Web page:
There have been so many school shootings and mass murders in the last year that the FBI is training teachers defense tactics to protect the children in their care. Companies are selling products like bullet proof backpacks and Kevlar mats for children to take to school to be more protected. The violence is out of control, or as President Obama has stated, “violence (school shootings and mass murders) have become the norm.” Andrew Solomon wrote an article recently for the New Yorker titled The Reckoning that brings to light the role that mental illness played in these acts of violence, and reiterates why it is so important to address mental illness proactively and constructively and getting people the help they need before tragedy strikes. If you or someone you know is showing signs of Hypervigilance, you have a responsibility to pay attention to that as a possible warning sign. Do they show other signs of mental dysfunction? Are they anxious about every day, non-threatening things? Do they talk obsessively about defending themselves against a known or unknown attacker? These are all signs that there could be an underlying mental illness that may manifest itself in hyper vigilant behaviors. People who are mentally ill are the most difficult to get treatment for, because ironically, a symptom of many mental illnesses is believing that the patient is the normal one and that everyone else is sick or out to get them.

What is America Doing to Protect You?

The Obama administration, the President himself, has sworn, given his word that he and the US government are going to do whatever it takes to address the topic of mental illness and its relationship to mass violence. One measure that has been taken is the mental health parity act in which the Affordable Care Act (ACA aka Obamacare) is addressing mental health with renewed energy and resources. The goal of the Mental Health Parity and Addiction Equity Act (MHPAEA) is to make certain that anyone diagnosed with a mental health or addiction has the opportunity to receive the same insurance and health care benefits as any other non-psychiatric disease or disorder. Before the MHPAEA, doctors’ visits and copays were different or limited to a certain number of visits per year, making the treatment of those with mental illness more complicated than any other type of illness. The MHPAEA along with the ACA is paving an easier road for patients with mental illness, making it easier than ever to seek and get reliable care for their illness. This was a giant step forward for Healthcare in the US.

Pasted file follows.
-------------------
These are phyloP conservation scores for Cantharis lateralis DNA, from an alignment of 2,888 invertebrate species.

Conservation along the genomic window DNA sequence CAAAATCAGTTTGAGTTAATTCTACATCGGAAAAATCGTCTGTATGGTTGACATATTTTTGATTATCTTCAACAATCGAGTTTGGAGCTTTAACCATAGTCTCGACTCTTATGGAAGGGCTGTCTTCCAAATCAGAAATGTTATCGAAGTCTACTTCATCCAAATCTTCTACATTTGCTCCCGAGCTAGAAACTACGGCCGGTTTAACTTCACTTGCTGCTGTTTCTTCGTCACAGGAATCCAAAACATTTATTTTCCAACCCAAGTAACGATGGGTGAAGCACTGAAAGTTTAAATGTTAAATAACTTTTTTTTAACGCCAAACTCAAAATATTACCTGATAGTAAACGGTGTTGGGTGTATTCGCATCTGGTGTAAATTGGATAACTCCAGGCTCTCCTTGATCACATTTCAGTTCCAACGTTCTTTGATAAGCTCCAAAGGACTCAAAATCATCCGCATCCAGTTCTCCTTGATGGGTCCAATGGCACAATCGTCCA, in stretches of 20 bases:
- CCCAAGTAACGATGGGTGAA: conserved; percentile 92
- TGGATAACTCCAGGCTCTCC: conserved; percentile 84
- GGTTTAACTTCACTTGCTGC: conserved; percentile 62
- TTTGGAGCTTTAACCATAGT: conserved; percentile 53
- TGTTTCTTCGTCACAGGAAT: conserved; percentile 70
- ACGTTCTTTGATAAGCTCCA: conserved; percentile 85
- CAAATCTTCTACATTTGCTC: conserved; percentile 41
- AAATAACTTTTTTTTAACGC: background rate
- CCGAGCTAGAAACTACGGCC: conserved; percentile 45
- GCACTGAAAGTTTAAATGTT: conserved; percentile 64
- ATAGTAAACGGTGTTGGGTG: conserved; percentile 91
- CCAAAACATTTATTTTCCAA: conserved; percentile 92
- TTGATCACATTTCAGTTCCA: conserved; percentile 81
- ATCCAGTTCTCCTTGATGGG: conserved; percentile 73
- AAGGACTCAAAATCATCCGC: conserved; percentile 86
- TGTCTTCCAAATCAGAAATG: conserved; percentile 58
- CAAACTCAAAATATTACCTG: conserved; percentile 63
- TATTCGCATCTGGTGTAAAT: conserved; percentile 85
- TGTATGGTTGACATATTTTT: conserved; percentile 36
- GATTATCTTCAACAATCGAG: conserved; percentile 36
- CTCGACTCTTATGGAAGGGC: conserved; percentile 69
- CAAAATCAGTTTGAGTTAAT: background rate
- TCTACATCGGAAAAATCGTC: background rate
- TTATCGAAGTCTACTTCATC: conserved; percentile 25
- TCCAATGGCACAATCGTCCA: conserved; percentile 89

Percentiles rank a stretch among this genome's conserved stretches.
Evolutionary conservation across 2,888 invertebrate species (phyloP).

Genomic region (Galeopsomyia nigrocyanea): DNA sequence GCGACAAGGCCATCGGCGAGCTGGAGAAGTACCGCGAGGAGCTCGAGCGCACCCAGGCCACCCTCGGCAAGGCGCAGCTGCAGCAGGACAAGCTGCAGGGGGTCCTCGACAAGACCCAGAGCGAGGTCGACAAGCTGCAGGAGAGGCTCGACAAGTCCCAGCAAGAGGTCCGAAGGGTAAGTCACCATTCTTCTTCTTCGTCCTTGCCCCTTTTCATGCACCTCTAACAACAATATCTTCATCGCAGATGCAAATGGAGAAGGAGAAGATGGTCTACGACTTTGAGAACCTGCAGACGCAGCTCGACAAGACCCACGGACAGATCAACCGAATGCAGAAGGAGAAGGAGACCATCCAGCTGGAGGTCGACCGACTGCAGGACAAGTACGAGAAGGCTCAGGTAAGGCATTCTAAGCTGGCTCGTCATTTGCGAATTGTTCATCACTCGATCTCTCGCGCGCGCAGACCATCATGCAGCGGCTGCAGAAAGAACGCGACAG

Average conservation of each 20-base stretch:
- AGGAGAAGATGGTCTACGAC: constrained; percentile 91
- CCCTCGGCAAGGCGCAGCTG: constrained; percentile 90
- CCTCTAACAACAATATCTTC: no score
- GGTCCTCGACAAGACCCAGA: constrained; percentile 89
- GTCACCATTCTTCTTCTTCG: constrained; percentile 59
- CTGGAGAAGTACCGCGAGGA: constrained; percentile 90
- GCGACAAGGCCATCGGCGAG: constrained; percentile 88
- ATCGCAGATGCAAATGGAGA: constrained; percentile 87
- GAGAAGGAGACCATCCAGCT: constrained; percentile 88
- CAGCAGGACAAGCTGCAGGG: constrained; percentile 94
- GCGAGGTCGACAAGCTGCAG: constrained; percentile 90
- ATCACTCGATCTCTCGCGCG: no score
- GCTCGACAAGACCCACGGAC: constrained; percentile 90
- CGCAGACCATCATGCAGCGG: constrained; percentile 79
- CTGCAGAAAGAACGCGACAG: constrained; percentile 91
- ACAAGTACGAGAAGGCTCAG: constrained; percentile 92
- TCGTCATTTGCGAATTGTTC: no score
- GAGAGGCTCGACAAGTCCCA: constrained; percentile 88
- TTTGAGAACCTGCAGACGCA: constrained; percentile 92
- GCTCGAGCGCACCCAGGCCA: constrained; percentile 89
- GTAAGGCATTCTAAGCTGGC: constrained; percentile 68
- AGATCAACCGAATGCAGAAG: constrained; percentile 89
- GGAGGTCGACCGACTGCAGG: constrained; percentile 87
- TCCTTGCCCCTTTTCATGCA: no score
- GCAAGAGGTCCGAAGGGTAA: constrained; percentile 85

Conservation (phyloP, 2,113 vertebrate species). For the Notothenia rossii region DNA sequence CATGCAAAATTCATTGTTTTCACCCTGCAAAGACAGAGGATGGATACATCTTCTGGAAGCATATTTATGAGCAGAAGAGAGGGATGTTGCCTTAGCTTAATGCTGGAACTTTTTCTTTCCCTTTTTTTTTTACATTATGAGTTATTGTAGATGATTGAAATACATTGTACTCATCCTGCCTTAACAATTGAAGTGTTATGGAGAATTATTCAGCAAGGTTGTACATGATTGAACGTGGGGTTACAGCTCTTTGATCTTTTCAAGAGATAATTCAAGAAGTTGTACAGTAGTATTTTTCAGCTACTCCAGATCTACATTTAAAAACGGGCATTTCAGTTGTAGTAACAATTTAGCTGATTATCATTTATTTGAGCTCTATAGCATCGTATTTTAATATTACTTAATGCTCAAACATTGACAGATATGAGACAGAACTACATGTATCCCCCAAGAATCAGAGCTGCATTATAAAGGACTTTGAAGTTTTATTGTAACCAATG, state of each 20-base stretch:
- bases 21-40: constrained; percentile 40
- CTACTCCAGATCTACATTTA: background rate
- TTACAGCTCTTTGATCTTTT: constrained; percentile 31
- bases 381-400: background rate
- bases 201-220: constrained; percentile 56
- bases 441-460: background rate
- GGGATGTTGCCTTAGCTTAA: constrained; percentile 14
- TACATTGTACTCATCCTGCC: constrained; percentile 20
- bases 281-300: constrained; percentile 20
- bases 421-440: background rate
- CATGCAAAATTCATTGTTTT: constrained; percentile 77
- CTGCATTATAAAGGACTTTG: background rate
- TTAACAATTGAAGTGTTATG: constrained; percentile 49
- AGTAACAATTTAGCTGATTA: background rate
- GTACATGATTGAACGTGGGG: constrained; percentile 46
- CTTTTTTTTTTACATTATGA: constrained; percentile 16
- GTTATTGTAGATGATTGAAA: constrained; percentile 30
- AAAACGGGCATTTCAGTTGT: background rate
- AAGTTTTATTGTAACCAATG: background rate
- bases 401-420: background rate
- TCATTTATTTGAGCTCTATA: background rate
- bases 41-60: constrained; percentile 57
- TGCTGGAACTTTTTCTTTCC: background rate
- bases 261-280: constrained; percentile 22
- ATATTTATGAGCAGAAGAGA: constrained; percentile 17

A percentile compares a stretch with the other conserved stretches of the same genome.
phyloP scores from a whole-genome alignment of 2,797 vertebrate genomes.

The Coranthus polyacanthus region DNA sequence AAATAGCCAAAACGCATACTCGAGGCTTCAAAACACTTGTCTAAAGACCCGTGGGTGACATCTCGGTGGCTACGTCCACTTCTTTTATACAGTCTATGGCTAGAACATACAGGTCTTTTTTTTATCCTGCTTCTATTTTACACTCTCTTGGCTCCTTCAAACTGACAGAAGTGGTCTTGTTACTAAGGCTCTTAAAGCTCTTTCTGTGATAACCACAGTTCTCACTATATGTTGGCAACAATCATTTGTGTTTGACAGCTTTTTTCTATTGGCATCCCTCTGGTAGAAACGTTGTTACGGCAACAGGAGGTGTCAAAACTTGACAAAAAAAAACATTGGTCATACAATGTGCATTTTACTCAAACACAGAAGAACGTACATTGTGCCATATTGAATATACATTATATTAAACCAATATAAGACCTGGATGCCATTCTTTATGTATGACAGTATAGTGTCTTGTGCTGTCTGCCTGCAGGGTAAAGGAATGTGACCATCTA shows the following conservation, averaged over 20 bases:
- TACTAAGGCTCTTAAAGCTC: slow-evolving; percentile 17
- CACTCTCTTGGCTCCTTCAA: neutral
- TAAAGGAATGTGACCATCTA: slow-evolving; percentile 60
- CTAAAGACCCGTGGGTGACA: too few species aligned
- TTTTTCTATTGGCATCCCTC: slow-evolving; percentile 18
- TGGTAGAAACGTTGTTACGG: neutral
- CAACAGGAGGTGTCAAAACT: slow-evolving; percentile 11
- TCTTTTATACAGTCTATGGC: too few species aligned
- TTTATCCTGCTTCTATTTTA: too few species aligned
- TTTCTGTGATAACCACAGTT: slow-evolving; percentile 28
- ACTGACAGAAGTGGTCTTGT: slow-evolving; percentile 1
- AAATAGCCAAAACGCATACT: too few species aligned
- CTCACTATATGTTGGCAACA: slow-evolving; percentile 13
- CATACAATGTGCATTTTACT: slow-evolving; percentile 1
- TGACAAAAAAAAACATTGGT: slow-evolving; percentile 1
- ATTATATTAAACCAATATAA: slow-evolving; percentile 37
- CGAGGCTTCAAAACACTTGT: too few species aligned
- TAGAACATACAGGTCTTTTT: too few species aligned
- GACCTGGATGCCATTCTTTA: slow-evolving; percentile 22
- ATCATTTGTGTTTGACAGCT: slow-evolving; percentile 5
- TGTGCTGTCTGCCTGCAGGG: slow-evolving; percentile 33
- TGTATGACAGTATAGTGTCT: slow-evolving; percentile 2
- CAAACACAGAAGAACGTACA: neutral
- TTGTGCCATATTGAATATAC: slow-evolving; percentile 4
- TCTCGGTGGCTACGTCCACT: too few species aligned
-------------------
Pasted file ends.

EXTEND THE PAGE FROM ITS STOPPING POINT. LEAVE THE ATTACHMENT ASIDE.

How to React to Hypervigilance

If you are close to someone exhibiting signs of Hypervigilance, it could be a warning that something deeper is wrong with them. If they are mentally ill and not receiving treatment, or abusing drugs, be warned, they could be dangerous. But turning a blind eye and doing nothing is not the answer. There are hotlines you can call if you or someone you are close to needs help. These hotlines are listed on HealthyPlace.com and help is readily available. Services are provided by such organizations as NAMI, the National Alliance of Mental Illness and MHA, Mental Health America just to name a few. And they are listed by State which makes finding assistance for you or someone you know even easier. These hotlines are meant to be a safe place to call. The professionals on the other end of the line are dedicated to helping anyone and everyone who needs mental health support and care, without stigma, or judgment. Many of the resources they provide are free of charge for those without insurance or who cannot pay. The Obama administration has promised to and has made great strides and progress when it comes to addressing and caring for the mental health of US citizens. Getting help has never been easier, and you may be saving someone’s life by taking action. It is something to consider.